Saturday, March 13, 2010

rett syndrome natural history study

on saturday, march 13th we were able to go up to the children's hospital in oakland to be a part of the national institute of health's natural history study for rett syndrome. leah will be followed twice a year until she is 6 and then every year after that as part of rs research.
i have to admit, i was a bit nervous {siblings read: alagonchy} to go. i knew we'd meet other little girls with rett syndrome and i wasn't sure how i would react. i knew leah was on the high functioning side of this monster and i didn't know if that would make me feel like a wuss for complaining at all, nervous that she'd keep digressing, relieved to not be alone, happy to have support, or a gazillion other feelings.

and it made me feel all of them at once! wow.

but...i'm glad we went.

we saw more cool strollers than you could even imagine. good ideas for what we might need in the future for travel, etc. we met people from all over the country, mostly the west. even a super nice lady named joey with a daughter named jade who live right near my family cabin in washington and go fishing at lake merwin. small world.
leah was seen by dr. glaze from the blue bird circle rett center at the baylor college of medicine. imagine your grandpa {the nice, jolly, funny one...} with a super dry sense of humor who is super smart about something you know nothing about. that's dr. glaze. i really liked him. he basically asked us questions we've been asked and given answers to probably 357 times from medical professionals, but i guess he needed a baseline. he assured us leah was quite high functioning and answered some of the questions we had about day-to-day life {yes, it is okay to get mad at her for biting; yes, she can learn to be time-trained when it comes to the potty; yes, she is still cute}.
at one point, leah started her heavy breathing regimen for the day and, without missing a beat, dr. glaze said, "i seem to have that effect on women."

yup, dr. glaze is a keeper.

before we went in, i was feeding leah some apples in the waiting room and paige, the director of family support for the irsf and the mother who started katie's clinic where leah has been seen, told me there was another family she wanted us to meet. they had a little girl just a few months older than leah who had also received their diagnosis last fall. i didn't think much about it because i had seen probably 20 other girls thus far and none of them really reminded me of leah or what she, specifically, was going though.

that's when avery came up and started eating our apples.

i could have died. the girl was cuter than life itself with dimples that just did not stop. she was like a brown-haired leah. her mannerisms were similar and she was equally as mobile {read: did not stop moving}. avery's mom came quickly behind, apologizing for eating our apples. i noticed she was wearing a drape cardigan with a scarf and ruffle shoes. i had that outfit on before we left, but changed last minute. i kept the ruffle shoes. then her husband came around the corner. his name was ryan.

not to be creepy, but i have a feeling it was meant to be. they live locally and we have a play date with them next month. i love all of leah's friends, and i love all of my friends, but i'm excited to have a friend that knows what i'm going though and for leah to have a friend that won't make me sad every time i see them doing something she's not...and would be, if only...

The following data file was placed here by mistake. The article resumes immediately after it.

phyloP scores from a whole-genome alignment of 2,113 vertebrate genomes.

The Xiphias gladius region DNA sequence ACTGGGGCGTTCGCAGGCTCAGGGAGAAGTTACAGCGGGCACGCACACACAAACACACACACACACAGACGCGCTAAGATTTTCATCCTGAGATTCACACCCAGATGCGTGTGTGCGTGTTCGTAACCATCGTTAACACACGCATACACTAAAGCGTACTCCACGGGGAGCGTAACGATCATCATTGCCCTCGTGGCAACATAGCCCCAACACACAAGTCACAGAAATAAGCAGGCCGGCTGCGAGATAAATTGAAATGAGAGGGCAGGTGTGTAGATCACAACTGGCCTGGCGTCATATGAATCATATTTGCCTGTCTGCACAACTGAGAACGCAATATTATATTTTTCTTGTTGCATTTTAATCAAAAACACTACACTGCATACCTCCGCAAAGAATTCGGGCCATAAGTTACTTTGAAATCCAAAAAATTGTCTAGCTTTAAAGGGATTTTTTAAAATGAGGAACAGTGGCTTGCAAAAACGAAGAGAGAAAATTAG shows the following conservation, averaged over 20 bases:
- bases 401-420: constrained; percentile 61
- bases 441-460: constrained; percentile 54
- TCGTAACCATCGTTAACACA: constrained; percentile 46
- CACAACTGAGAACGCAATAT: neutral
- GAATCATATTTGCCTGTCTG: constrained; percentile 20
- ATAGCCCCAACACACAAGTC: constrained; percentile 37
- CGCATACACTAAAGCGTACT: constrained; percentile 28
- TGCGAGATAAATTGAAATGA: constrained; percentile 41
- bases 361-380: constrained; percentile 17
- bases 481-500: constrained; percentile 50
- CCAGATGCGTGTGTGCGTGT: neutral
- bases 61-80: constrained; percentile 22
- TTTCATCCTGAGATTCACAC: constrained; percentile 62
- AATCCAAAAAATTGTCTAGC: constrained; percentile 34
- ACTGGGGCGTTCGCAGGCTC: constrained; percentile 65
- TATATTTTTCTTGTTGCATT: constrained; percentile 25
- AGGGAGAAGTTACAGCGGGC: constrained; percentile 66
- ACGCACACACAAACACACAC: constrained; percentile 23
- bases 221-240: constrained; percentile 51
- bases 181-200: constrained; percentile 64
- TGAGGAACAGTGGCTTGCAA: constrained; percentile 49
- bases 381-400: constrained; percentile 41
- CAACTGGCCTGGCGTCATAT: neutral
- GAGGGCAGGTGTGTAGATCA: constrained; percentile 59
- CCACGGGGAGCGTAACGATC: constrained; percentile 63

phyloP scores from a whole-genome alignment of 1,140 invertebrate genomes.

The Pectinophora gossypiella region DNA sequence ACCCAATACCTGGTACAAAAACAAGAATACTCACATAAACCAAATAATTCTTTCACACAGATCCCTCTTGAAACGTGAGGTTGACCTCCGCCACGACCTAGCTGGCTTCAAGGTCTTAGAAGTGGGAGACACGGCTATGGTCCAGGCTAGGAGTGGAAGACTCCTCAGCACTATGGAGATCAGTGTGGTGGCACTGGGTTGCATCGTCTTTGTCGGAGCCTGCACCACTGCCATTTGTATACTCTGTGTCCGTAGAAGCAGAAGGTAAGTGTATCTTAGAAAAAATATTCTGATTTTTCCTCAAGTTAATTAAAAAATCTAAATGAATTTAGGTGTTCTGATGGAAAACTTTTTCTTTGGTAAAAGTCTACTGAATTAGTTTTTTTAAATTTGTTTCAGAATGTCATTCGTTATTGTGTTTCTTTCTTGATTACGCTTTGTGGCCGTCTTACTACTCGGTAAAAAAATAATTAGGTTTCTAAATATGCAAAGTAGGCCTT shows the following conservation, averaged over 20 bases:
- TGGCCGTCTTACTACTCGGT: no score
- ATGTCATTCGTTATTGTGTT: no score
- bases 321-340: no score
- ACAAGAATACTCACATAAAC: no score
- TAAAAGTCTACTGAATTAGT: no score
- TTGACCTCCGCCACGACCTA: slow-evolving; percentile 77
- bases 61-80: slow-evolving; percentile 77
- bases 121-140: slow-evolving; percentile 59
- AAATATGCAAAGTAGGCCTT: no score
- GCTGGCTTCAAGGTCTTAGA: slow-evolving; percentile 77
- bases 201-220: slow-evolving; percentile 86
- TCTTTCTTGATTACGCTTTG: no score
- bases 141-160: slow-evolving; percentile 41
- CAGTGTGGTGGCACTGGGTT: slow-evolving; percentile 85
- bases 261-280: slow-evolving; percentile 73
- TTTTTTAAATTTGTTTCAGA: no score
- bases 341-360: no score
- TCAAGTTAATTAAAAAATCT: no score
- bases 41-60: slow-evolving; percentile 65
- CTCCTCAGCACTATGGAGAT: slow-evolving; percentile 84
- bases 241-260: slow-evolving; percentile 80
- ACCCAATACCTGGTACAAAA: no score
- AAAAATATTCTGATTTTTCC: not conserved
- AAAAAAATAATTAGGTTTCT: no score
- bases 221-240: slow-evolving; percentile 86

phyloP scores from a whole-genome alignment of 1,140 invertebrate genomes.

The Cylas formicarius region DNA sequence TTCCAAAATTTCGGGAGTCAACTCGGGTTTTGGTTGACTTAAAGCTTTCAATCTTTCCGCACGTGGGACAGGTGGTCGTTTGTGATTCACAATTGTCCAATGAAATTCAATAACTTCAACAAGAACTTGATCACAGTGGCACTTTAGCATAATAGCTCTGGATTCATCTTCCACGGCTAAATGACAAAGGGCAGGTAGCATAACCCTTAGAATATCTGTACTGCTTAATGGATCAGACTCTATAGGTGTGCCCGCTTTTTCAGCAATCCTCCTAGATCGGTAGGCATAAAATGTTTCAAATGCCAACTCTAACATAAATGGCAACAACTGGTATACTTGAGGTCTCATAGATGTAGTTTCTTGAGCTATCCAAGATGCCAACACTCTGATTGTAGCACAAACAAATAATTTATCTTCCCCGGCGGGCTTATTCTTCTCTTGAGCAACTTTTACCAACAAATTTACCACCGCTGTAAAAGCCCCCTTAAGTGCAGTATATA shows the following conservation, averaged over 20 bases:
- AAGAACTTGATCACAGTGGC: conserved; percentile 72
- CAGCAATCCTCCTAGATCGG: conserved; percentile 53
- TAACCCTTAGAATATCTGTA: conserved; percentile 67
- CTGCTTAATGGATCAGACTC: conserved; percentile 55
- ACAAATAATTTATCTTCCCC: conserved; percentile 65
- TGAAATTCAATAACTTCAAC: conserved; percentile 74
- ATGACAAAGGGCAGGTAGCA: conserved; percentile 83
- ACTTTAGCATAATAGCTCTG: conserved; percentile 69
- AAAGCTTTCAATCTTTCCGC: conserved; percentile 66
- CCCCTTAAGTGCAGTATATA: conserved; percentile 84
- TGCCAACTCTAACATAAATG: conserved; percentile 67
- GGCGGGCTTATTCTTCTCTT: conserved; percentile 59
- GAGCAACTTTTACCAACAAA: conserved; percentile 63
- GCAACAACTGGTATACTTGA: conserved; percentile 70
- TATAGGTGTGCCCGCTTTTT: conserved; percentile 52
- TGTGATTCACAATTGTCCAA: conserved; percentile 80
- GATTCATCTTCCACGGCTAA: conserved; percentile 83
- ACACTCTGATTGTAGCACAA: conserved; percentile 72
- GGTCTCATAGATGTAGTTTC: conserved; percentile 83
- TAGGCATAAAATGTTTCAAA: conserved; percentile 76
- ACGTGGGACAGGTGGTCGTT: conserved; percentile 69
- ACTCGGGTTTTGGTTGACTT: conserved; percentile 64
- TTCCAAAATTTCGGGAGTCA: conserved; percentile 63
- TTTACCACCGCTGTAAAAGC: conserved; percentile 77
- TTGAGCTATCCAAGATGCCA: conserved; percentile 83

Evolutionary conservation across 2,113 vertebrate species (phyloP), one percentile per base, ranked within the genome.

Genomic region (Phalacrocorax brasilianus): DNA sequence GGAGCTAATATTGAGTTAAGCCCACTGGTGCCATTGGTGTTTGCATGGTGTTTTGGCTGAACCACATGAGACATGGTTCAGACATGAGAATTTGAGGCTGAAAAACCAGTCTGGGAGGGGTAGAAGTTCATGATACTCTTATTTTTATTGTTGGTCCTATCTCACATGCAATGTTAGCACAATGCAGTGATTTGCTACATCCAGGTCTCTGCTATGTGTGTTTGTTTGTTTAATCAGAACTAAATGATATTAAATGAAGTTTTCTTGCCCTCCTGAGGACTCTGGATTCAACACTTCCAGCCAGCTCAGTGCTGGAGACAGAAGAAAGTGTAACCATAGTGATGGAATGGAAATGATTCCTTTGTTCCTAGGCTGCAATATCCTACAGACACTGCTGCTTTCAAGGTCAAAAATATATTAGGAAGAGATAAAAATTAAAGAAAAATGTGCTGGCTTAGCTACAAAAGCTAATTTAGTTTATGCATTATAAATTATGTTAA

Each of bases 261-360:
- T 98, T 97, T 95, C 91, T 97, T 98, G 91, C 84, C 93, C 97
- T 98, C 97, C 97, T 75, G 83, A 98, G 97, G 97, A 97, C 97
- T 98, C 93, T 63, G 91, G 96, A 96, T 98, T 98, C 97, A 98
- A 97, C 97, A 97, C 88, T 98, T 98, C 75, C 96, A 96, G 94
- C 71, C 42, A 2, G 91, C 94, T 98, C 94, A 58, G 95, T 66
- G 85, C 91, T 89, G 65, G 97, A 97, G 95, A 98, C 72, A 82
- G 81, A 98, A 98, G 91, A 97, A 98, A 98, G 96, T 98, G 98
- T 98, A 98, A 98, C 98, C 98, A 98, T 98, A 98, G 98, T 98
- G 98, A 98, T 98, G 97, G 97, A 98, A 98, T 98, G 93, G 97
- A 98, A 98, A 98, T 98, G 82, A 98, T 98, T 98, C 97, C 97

back to the study.

we also saw a dietician who helped me figure out what leah needs more and less of. in a nutshell, she needs carnitine, more vitamin d and she needs to gain some weight...preferably muscle weight. right, like her abs aren't already desirable enough. now she has to go and have better legs and arms than me?

i met another mother of a 21-year-old girl with rs. they only found the gene about 10 years ago. this poor family went undiagnosed until annie was nine. NINE YEARS OLD. i cannot even imagine the daily and nightly torture they went through. the mom was really sweet and offered to help me with ieps and other things that are indefinitely in our future. she also offered some great familial advice. it was nice to see people who have made it that far and have survived. some days i'm just not so sure.

we also met THE katie from katie's clinic. i'd met her mom and her grandma before, but never katie. she's a cutie. and we're so grateful for the clinic she and her family created.

afterward, they had some entertainment from the hospital and katie's clinic staff as well as lunch. i didn't really realize that there were other things going on, so we had to leave before we heard the panel discuss all sorts of topics. next time.overall, it was a great experience and we're excited for the next installment in october.


megan said...

What a good thing to be apart of...I think it is so important to know you are not going through this alone. That is great you were able to meet someone else in similar circumstances. Leah is such a doll!

Molly said...

I am SO happy you met another couple with a girl like Leah! It is so important to have other people in the same stage of life as you. SO important.

nicole said...

that sounds fantastic! thanks for all the updates! :)

Erica said...

Maren, you made my morning reading this. especially the comment about my outfit :) we are super excited to hang with you guys and Im so glad we didnt creep you out by bombarding you and eating all your apples.

Jenny said...

What a blessing to be able to take part in that study and to meet other families going through the same thing. I'm so happy that this is turning out to be a really good thing.